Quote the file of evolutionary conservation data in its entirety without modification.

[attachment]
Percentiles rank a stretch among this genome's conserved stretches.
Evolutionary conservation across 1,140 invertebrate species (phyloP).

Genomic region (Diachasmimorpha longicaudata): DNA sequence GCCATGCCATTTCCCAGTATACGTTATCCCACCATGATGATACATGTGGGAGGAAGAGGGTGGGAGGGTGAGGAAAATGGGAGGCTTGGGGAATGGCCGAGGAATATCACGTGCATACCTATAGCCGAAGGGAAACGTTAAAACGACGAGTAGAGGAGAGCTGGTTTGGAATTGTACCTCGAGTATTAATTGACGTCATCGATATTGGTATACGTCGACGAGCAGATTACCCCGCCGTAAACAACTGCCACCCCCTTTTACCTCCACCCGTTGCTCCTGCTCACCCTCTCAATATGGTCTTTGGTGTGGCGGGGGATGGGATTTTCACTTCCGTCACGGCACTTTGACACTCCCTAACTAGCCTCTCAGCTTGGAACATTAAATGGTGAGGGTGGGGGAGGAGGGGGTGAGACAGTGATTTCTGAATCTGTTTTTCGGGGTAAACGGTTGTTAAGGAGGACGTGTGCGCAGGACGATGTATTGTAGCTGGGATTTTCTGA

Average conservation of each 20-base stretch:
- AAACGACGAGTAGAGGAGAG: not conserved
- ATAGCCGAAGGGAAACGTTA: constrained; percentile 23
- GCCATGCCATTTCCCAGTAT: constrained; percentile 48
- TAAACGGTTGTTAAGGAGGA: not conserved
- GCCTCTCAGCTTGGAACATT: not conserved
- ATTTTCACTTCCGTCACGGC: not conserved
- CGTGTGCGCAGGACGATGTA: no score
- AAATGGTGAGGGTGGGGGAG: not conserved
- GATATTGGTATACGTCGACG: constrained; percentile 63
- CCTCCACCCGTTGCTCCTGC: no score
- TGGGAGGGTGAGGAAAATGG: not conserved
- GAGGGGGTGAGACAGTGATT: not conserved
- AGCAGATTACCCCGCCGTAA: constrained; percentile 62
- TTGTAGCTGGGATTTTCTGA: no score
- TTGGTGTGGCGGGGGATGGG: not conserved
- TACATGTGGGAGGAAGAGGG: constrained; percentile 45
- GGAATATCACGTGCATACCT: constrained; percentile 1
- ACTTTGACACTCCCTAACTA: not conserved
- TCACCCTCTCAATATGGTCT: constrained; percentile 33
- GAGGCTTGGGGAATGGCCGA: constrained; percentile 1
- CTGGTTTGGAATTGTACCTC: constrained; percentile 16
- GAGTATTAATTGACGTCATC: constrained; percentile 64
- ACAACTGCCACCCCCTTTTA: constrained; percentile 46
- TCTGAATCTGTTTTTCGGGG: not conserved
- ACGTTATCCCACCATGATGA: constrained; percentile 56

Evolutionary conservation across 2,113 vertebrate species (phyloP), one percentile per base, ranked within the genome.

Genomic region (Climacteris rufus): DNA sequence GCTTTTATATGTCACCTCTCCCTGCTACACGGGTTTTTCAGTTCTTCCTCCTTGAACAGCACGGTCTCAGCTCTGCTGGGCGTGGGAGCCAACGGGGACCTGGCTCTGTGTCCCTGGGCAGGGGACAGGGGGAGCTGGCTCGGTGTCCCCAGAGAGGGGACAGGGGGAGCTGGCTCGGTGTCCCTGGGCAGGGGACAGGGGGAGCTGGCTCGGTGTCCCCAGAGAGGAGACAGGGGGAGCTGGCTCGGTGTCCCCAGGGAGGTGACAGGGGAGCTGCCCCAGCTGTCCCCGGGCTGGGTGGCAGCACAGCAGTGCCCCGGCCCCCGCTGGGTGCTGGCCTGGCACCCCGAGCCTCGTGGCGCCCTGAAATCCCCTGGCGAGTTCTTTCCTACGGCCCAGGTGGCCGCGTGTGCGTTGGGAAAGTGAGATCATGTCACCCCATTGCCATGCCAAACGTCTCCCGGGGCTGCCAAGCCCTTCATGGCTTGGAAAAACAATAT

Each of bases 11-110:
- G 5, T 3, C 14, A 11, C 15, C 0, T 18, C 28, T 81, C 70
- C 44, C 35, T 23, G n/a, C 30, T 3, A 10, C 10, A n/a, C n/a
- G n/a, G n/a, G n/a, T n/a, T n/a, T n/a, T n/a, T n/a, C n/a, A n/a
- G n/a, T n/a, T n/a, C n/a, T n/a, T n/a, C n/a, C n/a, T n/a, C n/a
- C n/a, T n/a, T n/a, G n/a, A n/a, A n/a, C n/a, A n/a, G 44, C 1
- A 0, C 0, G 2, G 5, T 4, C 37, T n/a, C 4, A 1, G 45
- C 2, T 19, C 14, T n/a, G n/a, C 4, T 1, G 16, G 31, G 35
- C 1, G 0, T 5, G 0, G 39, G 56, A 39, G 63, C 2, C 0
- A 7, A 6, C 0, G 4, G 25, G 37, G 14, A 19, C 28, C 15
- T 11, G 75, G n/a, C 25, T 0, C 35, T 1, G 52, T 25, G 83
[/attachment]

Percentiles rank a stretch among this genome's conserved stretches.
Evolutionary conservation across 1,140 invertebrate species (phyloP).

Genomic region (Diachasmimorpha longicaudata): DNA sequence GCCATGCCATTTCCCAGTATACGTTATCCCACCATGATGATACATGTGGGAGGAAGAGGGTGGGAGGGTGAGGAAAATGGGAGGCTTGGGGAATGGCCGAGGAATATCACGTGCATACCTATAGCCGAAGGGAAACGTTAAAACGACGAGTAGAGGAGAGCTGGTTTGGAATTGTACCTCGAGTATTAATTGACGTCATCGATATTGGTATACGTCGACGAGCAGATTACCCCGCCGTAAACAACTGCCACCCCCTTTTACCTCCACCCGTTGCTCCTGCTCACCCTCTCAATATGGTCTTTGGTGTGGCGGGGGATGGGATTTTCACTTCCGTCACGGCACTTTGACACTCCCTAACTAGCCTCTCAGCTTGGAACATTAAATGGTGAGGGTGGGGGAGGAGGGGGTGAGACAGTGATTTCTGAATCTGTTTTTCGGGGTAAACGGTTGTTAAGGAGGACGTGTGCGCAGGACGATGTATTGTAGCTGGGATTTTCTGA

Average conservation of each 20-base stretch:
- AAACGACGAGTAGAGGAGAG: not conserved
- ATAGCCGAAGGGAAACGTTA: constrained; percentile 23
- GCCATGCCATTTCCCAGTAT: constrained; percentile 48
- TAAACGGTTGTTAAGGAGGA: not conserved
- GCCTCTCAGCTTGGAACATT: not conserved
- ATTTTCACTTCCGTCACGGC: not conserved
- CGTGTGCGCAGGACGATGTA: no score
- AAATGGTGAGGGTGGGGGAG: not conserved
- GATATTGGTATACGTCGACG: constrained; percentile 63
- CCTCCACCCGTTGCTCCTGC: no score
- TGGGAGGGTGAGGAAAATGG: not conserved
- GAGGGGGTGAGACAGTGATT: not conserved
- AGCAGATTACCCCGCCGTAA: constrained; percentile 62
- TTGTAGCTGGGATTTTCTGA: no score
- TTGGTGTGGCGGGGGATGGG: not conserved
- TACATGTGGGAGGAAGAGGG: constrained; percentile 45
- GGAATATCACGTGCATACCT: constrained; percentile 1
- ACTTTGACACTCCCTAACTA: not conserved
- TCACCCTCTCAATATGGTCT: constrained; percentile 33
- GAGGCTTGGGGAATGGCCGA: constrained; percentile 1
- CTGGTTTGGAATTGTACCTC: constrained; percentile 16
- GAGTATTAATTGACGTCATC: constrained; percentile 64
- ACAACTGCCACCCCCTTTTA: constrained; percentile 46
- TCTGAATCTGTTTTTCGGGG: not conserved
- ACGTTATCCCACCATGATGA: constrained; percentile 56

Evolutionary conservation across 2,113 vertebrate species (phyloP), one percentile per base, ranked within the genome.

Genomic region (Climacteris rufus): DNA sequence GCTTTTATATGTCACCTCTCCCTGCTACACGGGTTTTTCAGTTCTTCCTCCTTGAACAGCACGGTCTCAGCTCTGCTGGGCGTGGGAGCCAACGGGGACCTGGCTCTGTGTCCCTGGGCAGGGGACAGGGGGAGCTGGCTCGGTGTCCCCAGAGAGGGGACAGGGGGAGCTGGCTCGGTGTCCCTGGGCAGGGGACAGGGGGAGCTGGCTCGGTGTCCCCAGAGAGGAGACAGGGGGAGCTGGCTCGGTGTCCCCAGGGAGGTGACAGGGGAGCTGCCCCAGCTGTCCCCGGGCTGGGTGGCAGCACAGCAGTGCCCCGGCCCCCGCTGGGTGCTGGCCTGGCACCCCGAGCCTCGTGGCGCCCTGAAATCCCCTGGCGAGTTCTTTCCTACGGCCCAGGTGGCCGCGTGTGCGTTGGGAAAGTGAGATCATGTCACCCCATTGCCATGCCAAACGTCTCCCGGGGCTGCCAAGCCCTTCATGGCTTGGAAAAACAATAT

Each of bases 11-110:
- G 5, T 3, C 14, A 11, C 15, C 0, T 18, C 28, T 81, C 70
- C 44, C 35, T 23, G n/a, C 30, T 3, A 10, C 10, A n/a, C n/a
- G n/a, G n/a, G n/a, T n/a, T n/a, T n/a, T n/a, T n/a, C n/a, A n/a
- G n/a, T n/a, T n/a, C n/a, T n/a, T n/a, C n/a, C n/a, T n/a, C n/a
- C n/a, T n/a, T n/a, G n/a, A n/a, A n/a, C n/a, A n/a, G 44, C 1
- A 0, C 0, G 2, G 5, T 4, C 37, T n/a, C 4, A 1, G 45
- C 2, T 19, C 14, T n/a, G n/a, C 4, T 1, G 16, G 31, G 35
- C 1, G 0, T 5, G 0, G 39, G 56, A 39, G 63, C 2, C 0
- A 7, A 6, C 0, G 4, G 25, G 37, G 14, A 19, C 28, C 15
- T 11, G 75, G n/a, C 25, T 0, C 35, T 1, G 52, T 25, G 83